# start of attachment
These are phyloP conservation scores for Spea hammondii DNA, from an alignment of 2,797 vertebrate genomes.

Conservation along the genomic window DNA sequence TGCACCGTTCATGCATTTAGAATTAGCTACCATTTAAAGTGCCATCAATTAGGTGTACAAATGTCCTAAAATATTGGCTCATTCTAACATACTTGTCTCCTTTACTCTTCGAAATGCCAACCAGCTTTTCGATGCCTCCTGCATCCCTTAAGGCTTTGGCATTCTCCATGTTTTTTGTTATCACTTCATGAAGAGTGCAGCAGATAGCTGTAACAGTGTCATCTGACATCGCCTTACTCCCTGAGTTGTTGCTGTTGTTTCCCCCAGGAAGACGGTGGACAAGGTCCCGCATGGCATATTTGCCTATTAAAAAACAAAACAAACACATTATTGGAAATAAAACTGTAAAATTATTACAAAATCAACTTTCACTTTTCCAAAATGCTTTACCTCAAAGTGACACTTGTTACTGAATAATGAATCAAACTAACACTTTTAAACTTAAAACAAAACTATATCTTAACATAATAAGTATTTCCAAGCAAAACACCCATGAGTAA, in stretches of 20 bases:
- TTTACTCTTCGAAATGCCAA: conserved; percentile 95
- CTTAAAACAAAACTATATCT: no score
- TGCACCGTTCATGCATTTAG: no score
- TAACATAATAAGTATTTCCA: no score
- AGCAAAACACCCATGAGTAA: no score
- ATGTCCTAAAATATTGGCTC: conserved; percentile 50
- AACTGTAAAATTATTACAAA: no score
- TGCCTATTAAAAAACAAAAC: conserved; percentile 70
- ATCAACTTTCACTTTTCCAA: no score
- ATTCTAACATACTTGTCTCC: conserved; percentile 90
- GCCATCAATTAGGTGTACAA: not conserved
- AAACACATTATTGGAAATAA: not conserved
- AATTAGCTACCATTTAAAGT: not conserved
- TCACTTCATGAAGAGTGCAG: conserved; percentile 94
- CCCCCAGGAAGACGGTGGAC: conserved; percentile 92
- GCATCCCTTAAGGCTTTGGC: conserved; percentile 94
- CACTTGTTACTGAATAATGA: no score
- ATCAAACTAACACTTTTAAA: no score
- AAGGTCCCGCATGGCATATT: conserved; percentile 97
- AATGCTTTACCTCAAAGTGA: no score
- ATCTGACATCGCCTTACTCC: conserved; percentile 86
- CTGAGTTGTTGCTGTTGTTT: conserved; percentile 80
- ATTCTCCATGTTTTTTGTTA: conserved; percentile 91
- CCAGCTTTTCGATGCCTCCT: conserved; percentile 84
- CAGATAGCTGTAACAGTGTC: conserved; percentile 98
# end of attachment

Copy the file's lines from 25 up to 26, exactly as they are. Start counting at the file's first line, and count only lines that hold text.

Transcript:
- ATTCTCCATGTTTTTTGTTA: conserved; percentile 91
- CCAGCTTTTCGATGCCTCCT: conserved; percentile 84